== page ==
Finding a Local IRS Office

The Internal Revenue Service has local offices all over the United States. You can drop off tax returns, make payments, obtain tax forms and publications, and get help with your tax questions at these Taxpayer Assistance Centers. There's also a handful of IRS offices in foreign countries.

Finding Tax Forms and IRS Publications

You can find preprinted tax forms, instructions, and publications at local IRS offices, at public libraries, and on the IRS Web site. Online versions of the forms are formatted in the Adobe Acrobat PDF format, and you'll need Acrobat Reader to view and print these forms. You can also find archived versions of forms and instructions for previous years going back to 1980.

Can I file a tax return directly on the IRS Web site?

No. Currently, you cannot file your tax return directly on the IRS Web site. Instead, you file your tax return either by mailing it in to an IRS processing center, or by transmitting your return electronically using tax preparation software. Local tax accountants can also file your return electronically through their software. The IRS provides links to free Web-based tax preparation software for individuals who qualify for the Free File program.

What can I do if I cannot afford to pay my taxes?

Taxpayers have several options for dealing with tax debts. You can set up a monthly payment plan called an installment agreement. You may also be eligible to defer payments for a period of time if you are facing financial hardship. Taxes can also be settled through an offer-in-compromise, or can be discharged through a bankruptcy proceeding. Installment agreements can be set up on the IRS Web site using the Online Payment Agreement Application.

What can I do if I need extra help in dealing with the IRS?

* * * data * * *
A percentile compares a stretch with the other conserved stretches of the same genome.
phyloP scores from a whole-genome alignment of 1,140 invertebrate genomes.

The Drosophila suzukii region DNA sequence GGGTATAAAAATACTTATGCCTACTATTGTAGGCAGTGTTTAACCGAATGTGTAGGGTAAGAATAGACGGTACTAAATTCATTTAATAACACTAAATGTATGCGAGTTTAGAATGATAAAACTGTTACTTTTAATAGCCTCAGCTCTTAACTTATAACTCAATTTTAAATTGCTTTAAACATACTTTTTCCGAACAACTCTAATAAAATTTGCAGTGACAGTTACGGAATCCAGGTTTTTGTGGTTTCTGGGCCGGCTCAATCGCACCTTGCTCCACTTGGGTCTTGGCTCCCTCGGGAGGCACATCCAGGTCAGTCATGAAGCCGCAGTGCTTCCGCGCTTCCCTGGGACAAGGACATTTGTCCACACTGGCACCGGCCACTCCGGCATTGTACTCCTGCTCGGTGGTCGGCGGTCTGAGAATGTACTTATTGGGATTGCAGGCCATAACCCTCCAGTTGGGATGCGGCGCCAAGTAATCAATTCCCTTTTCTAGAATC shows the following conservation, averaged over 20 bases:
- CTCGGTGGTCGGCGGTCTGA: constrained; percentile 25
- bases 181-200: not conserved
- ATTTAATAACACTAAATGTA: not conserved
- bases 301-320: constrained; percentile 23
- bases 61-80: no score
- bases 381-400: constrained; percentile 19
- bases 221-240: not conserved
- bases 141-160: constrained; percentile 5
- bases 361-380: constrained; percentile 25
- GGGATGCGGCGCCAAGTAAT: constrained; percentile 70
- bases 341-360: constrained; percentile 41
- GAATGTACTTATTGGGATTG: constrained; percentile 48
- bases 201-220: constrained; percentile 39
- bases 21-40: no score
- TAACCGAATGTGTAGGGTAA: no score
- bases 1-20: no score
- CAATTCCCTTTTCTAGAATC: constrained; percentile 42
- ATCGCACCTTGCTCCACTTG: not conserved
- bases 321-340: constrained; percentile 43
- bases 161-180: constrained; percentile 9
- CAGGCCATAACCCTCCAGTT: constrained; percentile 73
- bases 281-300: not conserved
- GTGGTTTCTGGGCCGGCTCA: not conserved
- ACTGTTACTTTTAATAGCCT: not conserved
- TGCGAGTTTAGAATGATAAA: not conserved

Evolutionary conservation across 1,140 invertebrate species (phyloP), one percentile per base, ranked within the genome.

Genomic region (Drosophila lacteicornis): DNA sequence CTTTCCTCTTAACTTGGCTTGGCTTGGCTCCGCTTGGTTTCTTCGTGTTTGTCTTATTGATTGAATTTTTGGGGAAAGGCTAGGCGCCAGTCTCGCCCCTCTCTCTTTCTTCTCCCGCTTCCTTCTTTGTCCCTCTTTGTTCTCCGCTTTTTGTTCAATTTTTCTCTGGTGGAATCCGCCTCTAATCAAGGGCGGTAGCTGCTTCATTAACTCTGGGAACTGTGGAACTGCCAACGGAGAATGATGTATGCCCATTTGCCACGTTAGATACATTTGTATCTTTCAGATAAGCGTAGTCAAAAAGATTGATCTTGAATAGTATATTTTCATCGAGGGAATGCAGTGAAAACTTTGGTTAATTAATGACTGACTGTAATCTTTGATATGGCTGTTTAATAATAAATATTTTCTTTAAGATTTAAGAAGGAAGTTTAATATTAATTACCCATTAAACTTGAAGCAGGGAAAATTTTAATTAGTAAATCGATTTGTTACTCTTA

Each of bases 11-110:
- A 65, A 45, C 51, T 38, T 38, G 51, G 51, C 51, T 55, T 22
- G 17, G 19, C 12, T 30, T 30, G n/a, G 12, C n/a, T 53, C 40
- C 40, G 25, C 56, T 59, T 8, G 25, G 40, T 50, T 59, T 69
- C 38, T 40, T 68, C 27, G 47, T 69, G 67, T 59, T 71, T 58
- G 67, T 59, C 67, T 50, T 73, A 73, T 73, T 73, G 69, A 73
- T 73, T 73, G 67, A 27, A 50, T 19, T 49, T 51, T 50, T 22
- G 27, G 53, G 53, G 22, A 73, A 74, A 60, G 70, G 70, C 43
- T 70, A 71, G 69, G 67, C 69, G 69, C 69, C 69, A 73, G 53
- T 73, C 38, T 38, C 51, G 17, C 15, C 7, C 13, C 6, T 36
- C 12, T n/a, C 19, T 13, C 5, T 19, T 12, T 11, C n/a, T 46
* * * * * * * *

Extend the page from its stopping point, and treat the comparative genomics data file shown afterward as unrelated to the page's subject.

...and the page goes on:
Taxpayers often find they need extra help in dealing with the Internal Revenue Service. There's a number of resources available. Some people may qualify for free help from a tax clinic, which are publicly funded non-profit organizations designed to help people resolve their tax problems. You can also contact the Taxpayer Advocate Service if you've been unable to resolve your problems directly with the IRS Otherwise, you can seek the help of a qualified tax accountant or tax attorney.

Where can I find news and updates from the IRS?

The Internal Revenue Service publishes news, updates and information on various pages of its Web site. The IRS Newsroom covers recent changes about tax deductions, tax credits, or news of general interest. The Internal Revenue Bulletin provides a weekly compilation of official announcements regarding official procedures and decisions issued by the IRS And the FOIA Reading Room provides access to a wide variety of internal documents and private determinations made by the IRS Quantitative data about income, the number of tax returns filed, revenue collected, audits, and other enforcement action are published by the Statistics of Income Division.

Where can I find news about what's going on at the IRS?

A variety of newspapers cover the Internal Revenue Service. The Chicago Tribune Web site collects news reports about the IRS from the Associated Press and other newspapers around the country. The New York Times provides an index of its own news about the IRS Finally, the Transactional Records Access Clearinghouse at Syracuse University provides in-depth reports about the IRS's operations through its TRAC-IRS Web site. That site covers a wide variety of issues, including audits, criminal investigations, income by county, and geographic variance in enforcement activities.